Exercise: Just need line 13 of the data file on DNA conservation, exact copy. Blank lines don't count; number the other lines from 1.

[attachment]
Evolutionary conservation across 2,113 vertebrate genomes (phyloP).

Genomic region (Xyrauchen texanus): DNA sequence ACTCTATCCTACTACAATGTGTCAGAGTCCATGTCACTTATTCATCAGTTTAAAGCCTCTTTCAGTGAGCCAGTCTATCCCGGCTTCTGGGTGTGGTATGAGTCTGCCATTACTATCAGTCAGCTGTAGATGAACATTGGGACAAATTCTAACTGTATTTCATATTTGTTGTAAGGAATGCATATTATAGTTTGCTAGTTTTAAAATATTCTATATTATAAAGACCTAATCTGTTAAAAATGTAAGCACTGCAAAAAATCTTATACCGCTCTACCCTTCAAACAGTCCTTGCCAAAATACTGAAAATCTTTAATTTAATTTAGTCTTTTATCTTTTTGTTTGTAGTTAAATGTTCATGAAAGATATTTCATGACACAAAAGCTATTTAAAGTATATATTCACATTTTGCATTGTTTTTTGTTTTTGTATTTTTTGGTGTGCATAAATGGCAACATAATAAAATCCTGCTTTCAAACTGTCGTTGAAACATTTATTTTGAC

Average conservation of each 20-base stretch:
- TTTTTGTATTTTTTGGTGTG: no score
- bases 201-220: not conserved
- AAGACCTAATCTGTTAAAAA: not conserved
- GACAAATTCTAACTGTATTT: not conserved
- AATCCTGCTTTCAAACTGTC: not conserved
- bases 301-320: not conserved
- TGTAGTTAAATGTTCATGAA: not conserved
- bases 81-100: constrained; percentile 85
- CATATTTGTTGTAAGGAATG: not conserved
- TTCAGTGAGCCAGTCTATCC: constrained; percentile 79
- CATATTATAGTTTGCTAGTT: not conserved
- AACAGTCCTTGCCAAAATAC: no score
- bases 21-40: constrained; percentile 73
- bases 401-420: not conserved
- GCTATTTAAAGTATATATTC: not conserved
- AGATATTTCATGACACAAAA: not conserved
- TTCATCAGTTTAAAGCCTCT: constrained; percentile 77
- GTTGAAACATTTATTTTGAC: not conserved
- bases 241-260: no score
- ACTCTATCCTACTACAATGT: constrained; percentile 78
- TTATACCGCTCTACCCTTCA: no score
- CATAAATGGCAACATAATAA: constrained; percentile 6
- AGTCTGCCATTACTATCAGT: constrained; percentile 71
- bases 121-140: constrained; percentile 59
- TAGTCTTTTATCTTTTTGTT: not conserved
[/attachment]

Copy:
- TTCAGTGAGCCAGTCTATCC: constrained; percentile 79